Yokes

Milkmaid (Danish, Wikipedia)

Milkmaid (Danish, Wikipedia)

At church today we had a discussion rather than a sermon. The text we were looking at was Galatians 5:1 “For freedom Christ has set us free; stand firm therefore, and do not submit again to a yoke of slavery.” A lot of the discussion centered around the word “yoke”, its meanings and symbolism. I was looking at the Greek and began to wonder about t his word, so I did a little study when I got home and this post reflects some initial thoughts about what I found out.

The first thing I noticed (while I was still at church) was that the word (ζυγὸς, zugos) is also used in Revelation where it is translated as “scales” or “balance”. Seemed odd, to say the least! But then I realised that there was, in fact, a lot of similarity between a yoke (the kind used by milkmaids, as in the picture) and a balance or scale: both consist of a horizontal bar with things hanging off each end.

That was the problem that started me thinking, because a lot of what was being said was based on the kind of yoke that links two animals together. That kind of yoke is different, so the question became: Could ζυγὸς also mean that kind of yoke? I had to wait to get home to find out the answer, which is yes, it can. In fact, I realised that there was a verse that used yoke in this way: 2 Corinthians 6:14 “Do not be unequally yoked with unbelievers.” But was that the same underlying word? Yes, it was.

Looking ζυγὸς up and going beyond the New Testament to include classical and other early Greek usage, the meanings are, in fact, quite broad, or at least they look like that to us at first glance. They include: The cross-piece that links the arms of a lyre together to which the strings are tied; the spar on a ship’s mast; a line of people moving in single file (that is, a file rather than a rank); both types of yoke (also a metaphorical use based on this); a balance.  So one must ask, what is the linking idea behind all of these uses?

The answer is that they all have to do with some sort of bar or line, usually one that goes across something. The lyre is obvious, the spar also and one can see how that also works for the balance and the one-person yoke. The yoke that links two animals, while different, is still basically a cross-bar with loops at each end.

So, it turns out that all of the ideas shared this morning work with one or more of the definitions of ζυγὸς. But that raised another question: Just because a word has all of those meanings, even if we restrict ourselves to those that could translated as yoke, does that mean that Paul included all of them in Galatians? Here, I think, the answer is no. Clearly Paul does use the idea that a yoke can join two things, as he does in the Corinthians passage quoted above, but is he doing so here? The idea was floated out that Paul might be saying that we can be yoked to the Law (slavery) or we can be yoked to Christ (freedom). I do not see this as Paul’s thought here. I do not say that Paul would not have agreed with such a thought, just that it was not in his mind here.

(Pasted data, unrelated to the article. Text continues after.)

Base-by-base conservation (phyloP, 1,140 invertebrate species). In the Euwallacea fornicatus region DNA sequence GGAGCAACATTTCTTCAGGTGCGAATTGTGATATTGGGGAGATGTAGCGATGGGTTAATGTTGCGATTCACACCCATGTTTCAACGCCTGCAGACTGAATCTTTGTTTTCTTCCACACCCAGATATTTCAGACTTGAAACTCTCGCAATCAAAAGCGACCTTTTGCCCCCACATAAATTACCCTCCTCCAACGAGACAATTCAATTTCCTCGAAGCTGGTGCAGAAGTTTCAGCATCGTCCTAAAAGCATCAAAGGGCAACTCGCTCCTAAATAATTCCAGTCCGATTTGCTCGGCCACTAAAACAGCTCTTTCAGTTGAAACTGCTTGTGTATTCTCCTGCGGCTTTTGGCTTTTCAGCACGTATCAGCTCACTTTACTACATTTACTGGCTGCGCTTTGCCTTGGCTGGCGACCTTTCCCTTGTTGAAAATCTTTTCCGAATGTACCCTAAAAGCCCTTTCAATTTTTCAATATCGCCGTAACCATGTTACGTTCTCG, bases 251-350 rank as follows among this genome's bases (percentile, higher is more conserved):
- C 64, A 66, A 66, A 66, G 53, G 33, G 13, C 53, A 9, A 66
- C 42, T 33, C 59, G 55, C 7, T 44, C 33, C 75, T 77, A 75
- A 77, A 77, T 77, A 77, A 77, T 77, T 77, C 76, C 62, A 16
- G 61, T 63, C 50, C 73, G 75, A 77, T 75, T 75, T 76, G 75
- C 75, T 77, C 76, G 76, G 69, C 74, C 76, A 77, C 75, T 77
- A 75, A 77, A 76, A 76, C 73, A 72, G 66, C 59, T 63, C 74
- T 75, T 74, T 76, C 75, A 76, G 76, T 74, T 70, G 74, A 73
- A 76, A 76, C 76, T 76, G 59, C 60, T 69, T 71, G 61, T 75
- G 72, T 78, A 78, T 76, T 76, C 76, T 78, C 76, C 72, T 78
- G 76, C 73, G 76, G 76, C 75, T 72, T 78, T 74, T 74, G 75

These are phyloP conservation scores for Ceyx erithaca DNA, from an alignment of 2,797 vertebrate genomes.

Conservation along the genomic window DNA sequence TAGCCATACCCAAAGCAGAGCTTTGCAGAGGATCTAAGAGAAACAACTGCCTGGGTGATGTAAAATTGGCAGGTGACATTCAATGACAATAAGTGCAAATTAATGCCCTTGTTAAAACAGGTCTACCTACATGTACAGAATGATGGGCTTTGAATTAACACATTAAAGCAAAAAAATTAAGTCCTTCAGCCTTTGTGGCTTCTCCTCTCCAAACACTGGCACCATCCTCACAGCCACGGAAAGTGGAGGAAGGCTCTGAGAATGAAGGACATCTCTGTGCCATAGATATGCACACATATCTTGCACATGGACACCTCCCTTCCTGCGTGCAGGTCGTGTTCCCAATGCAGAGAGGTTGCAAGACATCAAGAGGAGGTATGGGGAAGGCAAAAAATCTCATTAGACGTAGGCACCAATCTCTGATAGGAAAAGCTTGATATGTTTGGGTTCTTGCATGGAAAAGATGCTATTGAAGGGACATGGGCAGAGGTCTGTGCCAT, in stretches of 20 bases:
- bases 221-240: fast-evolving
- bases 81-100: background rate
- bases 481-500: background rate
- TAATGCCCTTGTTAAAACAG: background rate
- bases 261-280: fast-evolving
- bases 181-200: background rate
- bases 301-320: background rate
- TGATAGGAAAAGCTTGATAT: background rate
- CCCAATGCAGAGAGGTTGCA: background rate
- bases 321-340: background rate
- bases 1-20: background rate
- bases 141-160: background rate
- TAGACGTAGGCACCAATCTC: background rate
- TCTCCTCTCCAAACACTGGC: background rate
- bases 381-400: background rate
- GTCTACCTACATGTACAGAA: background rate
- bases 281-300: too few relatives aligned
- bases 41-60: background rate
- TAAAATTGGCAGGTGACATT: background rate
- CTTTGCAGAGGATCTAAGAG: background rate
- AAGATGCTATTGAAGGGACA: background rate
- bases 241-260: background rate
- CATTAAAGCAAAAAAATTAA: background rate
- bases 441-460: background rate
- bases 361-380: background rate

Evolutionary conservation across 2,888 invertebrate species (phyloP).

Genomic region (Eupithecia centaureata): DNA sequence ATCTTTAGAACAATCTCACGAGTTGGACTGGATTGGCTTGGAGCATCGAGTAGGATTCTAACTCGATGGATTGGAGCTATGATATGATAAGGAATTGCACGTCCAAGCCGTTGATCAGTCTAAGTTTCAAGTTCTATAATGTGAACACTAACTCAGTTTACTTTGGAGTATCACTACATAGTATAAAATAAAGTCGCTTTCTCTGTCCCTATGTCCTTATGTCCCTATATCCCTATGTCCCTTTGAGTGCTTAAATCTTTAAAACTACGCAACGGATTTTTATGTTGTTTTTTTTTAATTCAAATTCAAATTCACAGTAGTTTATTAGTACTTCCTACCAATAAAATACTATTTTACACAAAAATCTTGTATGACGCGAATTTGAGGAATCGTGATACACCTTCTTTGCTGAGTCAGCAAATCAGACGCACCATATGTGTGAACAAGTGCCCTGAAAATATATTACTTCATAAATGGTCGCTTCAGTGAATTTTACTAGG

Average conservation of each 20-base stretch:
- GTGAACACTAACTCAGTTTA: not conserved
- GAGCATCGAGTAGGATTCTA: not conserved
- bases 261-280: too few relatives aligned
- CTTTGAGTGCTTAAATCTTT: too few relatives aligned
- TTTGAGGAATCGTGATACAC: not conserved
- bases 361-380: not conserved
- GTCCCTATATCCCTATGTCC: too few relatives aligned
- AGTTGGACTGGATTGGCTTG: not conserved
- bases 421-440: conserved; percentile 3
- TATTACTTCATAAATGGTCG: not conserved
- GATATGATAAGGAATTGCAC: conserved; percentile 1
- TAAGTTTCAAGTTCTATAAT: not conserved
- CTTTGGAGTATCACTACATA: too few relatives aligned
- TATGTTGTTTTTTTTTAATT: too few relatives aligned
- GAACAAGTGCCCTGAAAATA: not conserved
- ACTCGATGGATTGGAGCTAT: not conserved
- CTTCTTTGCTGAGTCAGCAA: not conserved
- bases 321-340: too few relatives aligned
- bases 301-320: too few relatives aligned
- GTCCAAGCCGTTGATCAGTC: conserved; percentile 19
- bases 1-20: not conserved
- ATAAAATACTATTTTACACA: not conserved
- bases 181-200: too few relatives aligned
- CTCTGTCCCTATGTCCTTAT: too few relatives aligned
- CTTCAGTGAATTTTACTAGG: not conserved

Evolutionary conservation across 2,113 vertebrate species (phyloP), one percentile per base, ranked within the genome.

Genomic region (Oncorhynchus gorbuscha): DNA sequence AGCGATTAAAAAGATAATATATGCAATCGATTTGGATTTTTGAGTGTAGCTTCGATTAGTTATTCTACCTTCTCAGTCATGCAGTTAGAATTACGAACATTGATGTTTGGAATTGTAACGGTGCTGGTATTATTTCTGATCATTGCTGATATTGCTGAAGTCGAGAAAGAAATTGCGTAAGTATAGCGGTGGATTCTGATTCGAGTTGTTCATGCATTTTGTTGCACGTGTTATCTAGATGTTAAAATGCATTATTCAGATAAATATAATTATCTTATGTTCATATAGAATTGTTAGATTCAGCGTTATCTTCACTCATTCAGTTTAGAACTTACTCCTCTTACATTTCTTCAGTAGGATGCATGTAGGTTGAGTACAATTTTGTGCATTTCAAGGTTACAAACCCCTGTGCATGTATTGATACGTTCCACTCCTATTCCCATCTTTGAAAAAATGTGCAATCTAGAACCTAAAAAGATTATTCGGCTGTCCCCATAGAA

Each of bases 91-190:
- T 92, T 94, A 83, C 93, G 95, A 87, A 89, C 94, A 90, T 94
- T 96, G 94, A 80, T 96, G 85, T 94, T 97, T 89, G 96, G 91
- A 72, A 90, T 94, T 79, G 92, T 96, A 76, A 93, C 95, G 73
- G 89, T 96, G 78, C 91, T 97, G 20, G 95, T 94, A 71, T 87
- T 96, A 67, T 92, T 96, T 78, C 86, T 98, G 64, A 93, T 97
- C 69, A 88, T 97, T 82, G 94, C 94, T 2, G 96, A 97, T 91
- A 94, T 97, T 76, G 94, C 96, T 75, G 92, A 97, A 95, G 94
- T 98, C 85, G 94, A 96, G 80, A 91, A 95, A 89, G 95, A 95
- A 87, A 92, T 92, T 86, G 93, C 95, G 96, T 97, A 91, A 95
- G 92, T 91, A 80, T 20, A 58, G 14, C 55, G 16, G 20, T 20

In this passage, I think Paul is using the idea of a yoke that is more like the milkmaid one in the picture. He has been talking about the Galatians apparent desire to obey the Law, which he sees as not only wrong, but dangerous and deadly. He has set out his allegory of Sarah and Hagar as types of the old and new covenants. For Paul, the Law is bondage, slavery, a tremendous burden. Then he gives them the choice: Christ has freed you from bondage so you are free and do not need, indeed should not even consider, picking back up the yoke and impossible burden of the Law again.

But if we don’t, how will we know how to live? What is to stop us from going off track? Surely as Christians we should do all that the Law requires? No, Paul says, that is not how it works. We don’t try to keep the Law in order to be good, we are good and so find ourselves keeping the Law! Look a bit further on and we find this: “But I say, walk by the Spirit, and you will not gratify the desires of the flesh.  For the desires of the flesh are against the Spirit, and the desires of the Spirit are against the flesh, for these are opposed to each other,to keep you from doing the things you want to do.” (verses 16, 17). If we walk, that is live, in the Spirit, then the Spirit will prevent us from just doing anything we want, that is, the things that bubble up from our natural desires. His job is to oppose these things and keep us on the path. Do we trust Him to do this? If we seek to keep the Law, and that includes making our own laws, our own definitions of what Christians “should” do or not do, then we betray our fundamental lack of trust in the Spirit and in God’s promises.

Christ took our burden when He went to the cross. He gave us the Spirit in part to keep us from picking our burden back up. Let us not grieve Him by doing so, but thank Him by enjoying the freedom He has given us.

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